If you are like me, you will probably pick up this book in spite of some negative reviews because The Girl was so, SO good. And it might be worth it in spite of its shortcomings. You will still find Carey's crafty way with words, you will still hear the lovely voice of Finty Williams, and the epilogue is wonderful. I'm not sorry I read this, but I do believe The Girl was better on its own without this disappointing prequel.

As another reviewer quite rightly noted, although The Boy is mostly a prequel to The Girl, don't read this one first. If you do, you probably won't read The Girl and that would be a real shame!

41 of 54 people found this review helpful

  • The Girl with All the Gifts

  • By: M. R. Carey
  • Narrated by: Finty Williams
  • Length: 13 hrs and 4 mins
  • Unabridged
  • Overall
    4.5 out of 5 stars 33,201
  • Performance
    4.5 out of 5 stars 30,671
  • Story
    4.5 out of 5 stars 30,675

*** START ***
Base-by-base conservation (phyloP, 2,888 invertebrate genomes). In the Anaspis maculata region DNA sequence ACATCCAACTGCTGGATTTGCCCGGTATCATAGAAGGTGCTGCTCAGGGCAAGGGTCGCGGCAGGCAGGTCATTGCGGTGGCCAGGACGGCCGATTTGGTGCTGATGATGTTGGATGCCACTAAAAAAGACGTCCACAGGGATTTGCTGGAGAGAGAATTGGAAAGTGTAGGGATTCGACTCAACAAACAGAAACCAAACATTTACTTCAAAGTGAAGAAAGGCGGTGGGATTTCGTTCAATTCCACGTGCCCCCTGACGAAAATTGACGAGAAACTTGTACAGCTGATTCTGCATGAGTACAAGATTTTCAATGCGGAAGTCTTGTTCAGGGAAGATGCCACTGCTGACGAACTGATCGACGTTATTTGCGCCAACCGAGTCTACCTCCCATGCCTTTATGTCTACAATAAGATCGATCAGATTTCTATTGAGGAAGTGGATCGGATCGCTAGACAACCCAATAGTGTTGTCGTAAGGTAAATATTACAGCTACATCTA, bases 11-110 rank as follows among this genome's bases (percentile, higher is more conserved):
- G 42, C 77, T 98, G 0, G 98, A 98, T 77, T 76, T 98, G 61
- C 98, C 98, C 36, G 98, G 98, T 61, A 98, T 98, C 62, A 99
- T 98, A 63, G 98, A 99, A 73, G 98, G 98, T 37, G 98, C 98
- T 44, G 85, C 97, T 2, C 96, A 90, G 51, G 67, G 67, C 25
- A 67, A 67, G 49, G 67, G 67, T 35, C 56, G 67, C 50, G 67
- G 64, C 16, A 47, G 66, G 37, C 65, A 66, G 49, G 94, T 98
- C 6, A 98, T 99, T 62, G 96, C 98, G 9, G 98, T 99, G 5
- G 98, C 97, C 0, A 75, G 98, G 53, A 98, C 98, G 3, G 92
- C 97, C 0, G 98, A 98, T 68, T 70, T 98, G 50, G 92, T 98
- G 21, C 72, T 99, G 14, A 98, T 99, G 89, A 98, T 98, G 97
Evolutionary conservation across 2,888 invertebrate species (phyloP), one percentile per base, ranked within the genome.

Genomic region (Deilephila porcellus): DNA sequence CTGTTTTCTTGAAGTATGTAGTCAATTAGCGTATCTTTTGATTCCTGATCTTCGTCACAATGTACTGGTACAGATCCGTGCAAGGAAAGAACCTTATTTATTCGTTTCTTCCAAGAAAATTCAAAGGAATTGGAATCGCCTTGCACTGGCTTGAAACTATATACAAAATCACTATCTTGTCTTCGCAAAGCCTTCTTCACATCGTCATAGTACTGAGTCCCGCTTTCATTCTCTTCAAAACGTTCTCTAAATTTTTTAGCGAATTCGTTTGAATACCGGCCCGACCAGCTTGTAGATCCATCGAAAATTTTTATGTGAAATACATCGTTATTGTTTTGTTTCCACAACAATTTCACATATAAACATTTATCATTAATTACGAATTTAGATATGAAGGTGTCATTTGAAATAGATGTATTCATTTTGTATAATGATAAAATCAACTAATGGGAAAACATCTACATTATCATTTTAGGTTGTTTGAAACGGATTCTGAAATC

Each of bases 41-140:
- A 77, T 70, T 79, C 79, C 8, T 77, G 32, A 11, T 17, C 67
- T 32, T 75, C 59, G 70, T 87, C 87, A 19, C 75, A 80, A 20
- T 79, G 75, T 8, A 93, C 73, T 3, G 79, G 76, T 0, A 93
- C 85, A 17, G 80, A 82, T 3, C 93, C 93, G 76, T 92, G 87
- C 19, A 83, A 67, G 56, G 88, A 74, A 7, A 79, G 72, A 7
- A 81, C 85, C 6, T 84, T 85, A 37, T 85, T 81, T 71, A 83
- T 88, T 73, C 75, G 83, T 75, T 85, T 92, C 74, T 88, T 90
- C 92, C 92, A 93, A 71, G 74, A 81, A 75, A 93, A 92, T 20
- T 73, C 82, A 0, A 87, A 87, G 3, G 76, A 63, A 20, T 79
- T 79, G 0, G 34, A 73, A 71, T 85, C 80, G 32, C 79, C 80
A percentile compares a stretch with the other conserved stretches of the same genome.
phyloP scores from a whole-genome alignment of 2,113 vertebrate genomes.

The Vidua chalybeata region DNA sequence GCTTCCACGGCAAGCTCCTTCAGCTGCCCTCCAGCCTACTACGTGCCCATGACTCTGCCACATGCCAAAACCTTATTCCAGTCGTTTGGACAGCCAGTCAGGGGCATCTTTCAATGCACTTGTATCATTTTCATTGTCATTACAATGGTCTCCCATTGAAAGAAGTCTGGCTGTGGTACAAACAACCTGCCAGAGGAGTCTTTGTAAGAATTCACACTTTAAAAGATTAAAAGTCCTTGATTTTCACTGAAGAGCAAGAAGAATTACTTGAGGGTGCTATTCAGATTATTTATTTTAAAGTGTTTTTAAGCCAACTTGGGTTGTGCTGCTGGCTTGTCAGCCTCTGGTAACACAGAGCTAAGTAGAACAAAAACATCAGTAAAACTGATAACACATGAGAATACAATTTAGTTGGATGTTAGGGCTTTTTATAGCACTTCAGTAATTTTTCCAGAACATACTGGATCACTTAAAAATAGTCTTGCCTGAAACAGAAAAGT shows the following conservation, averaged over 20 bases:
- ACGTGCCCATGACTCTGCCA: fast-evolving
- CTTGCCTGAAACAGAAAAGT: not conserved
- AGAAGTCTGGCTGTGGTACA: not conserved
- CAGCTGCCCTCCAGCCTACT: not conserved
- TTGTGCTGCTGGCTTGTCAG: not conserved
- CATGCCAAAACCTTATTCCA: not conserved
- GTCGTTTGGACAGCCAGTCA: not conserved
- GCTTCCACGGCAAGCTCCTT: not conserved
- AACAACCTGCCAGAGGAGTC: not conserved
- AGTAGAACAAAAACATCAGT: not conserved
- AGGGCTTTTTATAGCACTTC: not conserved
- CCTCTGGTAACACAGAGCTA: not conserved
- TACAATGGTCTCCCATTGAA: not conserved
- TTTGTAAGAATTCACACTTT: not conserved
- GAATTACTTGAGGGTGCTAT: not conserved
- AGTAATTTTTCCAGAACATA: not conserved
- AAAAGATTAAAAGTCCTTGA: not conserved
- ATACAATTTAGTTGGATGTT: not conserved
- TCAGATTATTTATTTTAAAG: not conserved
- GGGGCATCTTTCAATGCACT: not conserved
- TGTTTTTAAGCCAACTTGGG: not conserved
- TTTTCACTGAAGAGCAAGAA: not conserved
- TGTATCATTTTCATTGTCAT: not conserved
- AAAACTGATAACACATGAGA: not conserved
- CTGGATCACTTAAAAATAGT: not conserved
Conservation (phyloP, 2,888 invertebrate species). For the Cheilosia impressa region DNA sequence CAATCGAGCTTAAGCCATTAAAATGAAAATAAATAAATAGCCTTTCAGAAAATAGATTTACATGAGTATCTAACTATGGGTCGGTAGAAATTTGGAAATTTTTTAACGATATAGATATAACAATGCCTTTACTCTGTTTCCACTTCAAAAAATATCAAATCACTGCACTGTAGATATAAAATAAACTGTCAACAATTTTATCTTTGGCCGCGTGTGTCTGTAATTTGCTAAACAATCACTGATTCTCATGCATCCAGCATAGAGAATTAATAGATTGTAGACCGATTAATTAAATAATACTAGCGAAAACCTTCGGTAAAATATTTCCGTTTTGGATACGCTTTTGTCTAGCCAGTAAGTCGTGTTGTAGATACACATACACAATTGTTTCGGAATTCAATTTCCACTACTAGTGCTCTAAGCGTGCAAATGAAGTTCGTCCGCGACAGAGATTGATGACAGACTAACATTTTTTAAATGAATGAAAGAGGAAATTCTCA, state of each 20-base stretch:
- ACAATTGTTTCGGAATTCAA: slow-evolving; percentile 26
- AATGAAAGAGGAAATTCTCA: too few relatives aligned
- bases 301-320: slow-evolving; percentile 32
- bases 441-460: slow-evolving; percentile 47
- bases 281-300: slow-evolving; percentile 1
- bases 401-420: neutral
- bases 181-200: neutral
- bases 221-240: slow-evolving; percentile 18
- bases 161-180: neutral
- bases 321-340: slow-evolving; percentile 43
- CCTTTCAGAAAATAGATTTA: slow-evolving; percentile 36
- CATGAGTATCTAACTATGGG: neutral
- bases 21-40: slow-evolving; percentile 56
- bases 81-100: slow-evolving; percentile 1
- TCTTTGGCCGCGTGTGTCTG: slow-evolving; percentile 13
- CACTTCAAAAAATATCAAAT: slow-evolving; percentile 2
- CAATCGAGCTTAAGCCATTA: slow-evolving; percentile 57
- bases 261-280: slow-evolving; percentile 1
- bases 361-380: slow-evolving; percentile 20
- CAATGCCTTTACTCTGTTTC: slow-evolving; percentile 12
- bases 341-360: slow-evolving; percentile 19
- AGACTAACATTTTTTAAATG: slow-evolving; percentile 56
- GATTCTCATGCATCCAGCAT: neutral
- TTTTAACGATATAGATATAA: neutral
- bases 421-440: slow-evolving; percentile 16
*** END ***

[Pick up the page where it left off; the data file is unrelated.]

Melanie is a very special girl. Dr Caldwell calls her "our little genius". Every morning, Melanie waits in her cell to be collected for class. When they come for her, Sergeant keeps his gun pointing at her while two of his people strap her into the wheelchair. She thinks they don't like her. She jokes that she won't bite, but they don't laugh. Melanie loves school. She loves learning about spelling and sums and the world outside the classroom and the children's cells. She tells her favorite teacher all the things she'll do when she grows up. Melanie doesn't know why this makes Miss Justineau look sad.

  • 5 out of 5 stars
  • Hours in, restarted so husband could listen too!

  • By Pikay on 12-13-14

In a Class of Her Own

Overall
5 out of 5 stars
Performance
5 out of 5 stars
Story
5 out of 5 stars

Reviewed: 05-07-17

I have had to take a break from writing reviews because of my horrible workload. However, I have missed it - writing reviews does make you a more critical listener and makes the books, authors, and narrators more memorable. I find that as I listen for the things that I think others would want to know it keeps me more "plugged in" to the book and heightens my listening experience. So, I'm going to try to squeeze some time in for a few reviews.

TGWATG is a little bit of an odd place to jump back in because it has been well reviewed already and my take like most others was WOW! However, I just re-heard this book before listening to Carey's new The Boy on the Bridge and it seemed necessary to post this one more glowing review of The Girl before posting a far less positive review of The Boy.